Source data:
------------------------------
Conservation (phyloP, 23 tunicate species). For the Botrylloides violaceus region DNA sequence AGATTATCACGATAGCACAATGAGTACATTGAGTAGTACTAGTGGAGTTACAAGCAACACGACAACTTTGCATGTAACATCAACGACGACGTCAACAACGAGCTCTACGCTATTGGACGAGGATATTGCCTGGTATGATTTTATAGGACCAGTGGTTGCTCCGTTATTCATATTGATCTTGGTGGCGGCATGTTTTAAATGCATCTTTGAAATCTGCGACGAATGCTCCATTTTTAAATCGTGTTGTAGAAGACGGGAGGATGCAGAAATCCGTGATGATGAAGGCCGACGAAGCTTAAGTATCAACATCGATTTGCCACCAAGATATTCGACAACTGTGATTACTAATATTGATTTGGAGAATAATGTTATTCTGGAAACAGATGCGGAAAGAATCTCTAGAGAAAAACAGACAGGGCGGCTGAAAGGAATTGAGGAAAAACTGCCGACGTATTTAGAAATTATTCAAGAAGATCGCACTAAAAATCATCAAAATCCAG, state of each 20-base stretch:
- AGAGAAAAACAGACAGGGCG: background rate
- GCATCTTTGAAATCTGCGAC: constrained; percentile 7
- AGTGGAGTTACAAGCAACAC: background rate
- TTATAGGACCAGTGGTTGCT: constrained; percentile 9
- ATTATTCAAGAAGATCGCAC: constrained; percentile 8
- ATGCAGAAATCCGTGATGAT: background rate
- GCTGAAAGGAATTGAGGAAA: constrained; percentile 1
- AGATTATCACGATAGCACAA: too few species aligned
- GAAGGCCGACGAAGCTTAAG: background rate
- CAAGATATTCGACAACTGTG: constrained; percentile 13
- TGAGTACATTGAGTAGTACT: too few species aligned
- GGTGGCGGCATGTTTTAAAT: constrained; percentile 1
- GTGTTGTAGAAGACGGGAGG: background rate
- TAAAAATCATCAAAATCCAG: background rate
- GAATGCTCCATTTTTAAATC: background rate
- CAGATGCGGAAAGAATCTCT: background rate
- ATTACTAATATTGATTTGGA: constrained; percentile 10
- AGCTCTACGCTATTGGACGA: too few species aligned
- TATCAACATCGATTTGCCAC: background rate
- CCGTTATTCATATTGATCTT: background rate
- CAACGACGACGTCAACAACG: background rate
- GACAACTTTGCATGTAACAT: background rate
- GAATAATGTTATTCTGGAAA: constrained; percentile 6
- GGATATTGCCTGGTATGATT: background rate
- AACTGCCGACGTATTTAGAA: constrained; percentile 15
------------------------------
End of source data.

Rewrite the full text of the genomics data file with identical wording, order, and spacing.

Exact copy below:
Conservation (phyloP, 23 tunicate species). For the Botrylloides violaceus region DNA sequence AGATTATCACGATAGCACAATGAGTACATTGAGTAGTACTAGTGGAGTTACAAGCAACACGACAACTTTGCATGTAACATCAACGACGACGTCAACAACGAGCTCTACGCTATTGGACGAGGATATTGCCTGGTATGATTTTATAGGACCAGTGGTTGCTCCGTTATTCATATTGATCTTGGTGGCGGCATGTTTTAAATGCATCTTTGAAATCTGCGACGAATGCTCCATTTTTAAATCGTGTTGTAGAAGACGGGAGGATGCAGAAATCCGTGATGATGAAGGCCGACGAAGCTTAAGTATCAACATCGATTTGCCACCAAGATATTCGACAACTGTGATTACTAATATTGATTTGGAGAATAATGTTATTCTGGAAACAGATGCGGAAAGAATCTCTAGAGAAAAACAGACAGGGCGGCTGAAAGGAATTGAGGAAAAACTGCCGACGTATTTAGAAATTATTCAAGAAGATCGCACTAAAAATCATCAAAATCCAG, state of each 20-base stretch:
- AGAGAAAAACAGACAGGGCG: background rate
- GCATCTTTGAAATCTGCGAC: constrained; percentile 7
- AGTGGAGTTACAAGCAACAC: background rate
- TTATAGGACCAGTGGTTGCT: constrained; percentile 9
- ATTATTCAAGAAGATCGCAC: constrained; percentile 8
- ATGCAGAAATCCGTGATGAT: background rate
- GCTGAAAGGAATTGAGGAAA: constrained; percentile 1
- AGATTATCACGATAGCACAA: too few species aligned
- GAAGGCCGACGAAGCTTAAG: background rate
- CAAGATATTCGACAACTGTG: constrained; percentile 13
- TGAGTACATTGAGTAGTACT: too few species aligned
- GGTGGCGGCATGTTTTAAAT: constrained; percentile 1
- GTGTTGTAGAAGACGGGAGG: background rate
- TAAAAATCATCAAAATCCAG: background rate
- GAATGCTCCATTTTTAAATC: background rate
- CAGATGCGGAAAGAATCTCT: background rate
- ATTACTAATATTGATTTGGA: constrained; percentile 10
- AGCTCTACGCTATTGGACGA: too few species aligned
- TATCAACATCGATTTGCCAC: background rate
- CCGTTATTCATATTGATCTT: background rate
- CAACGACGACGTCAACAACG: background rate
- GACAACTTTGCATGTAACAT: background rate
- GAATAATGTTATTCTGGAAA: constrained; percentile 6
- GGATATTGCCTGGTATGATT: background rate
- AACTGCCGACGTATTTAGAA: constrained; percentile 15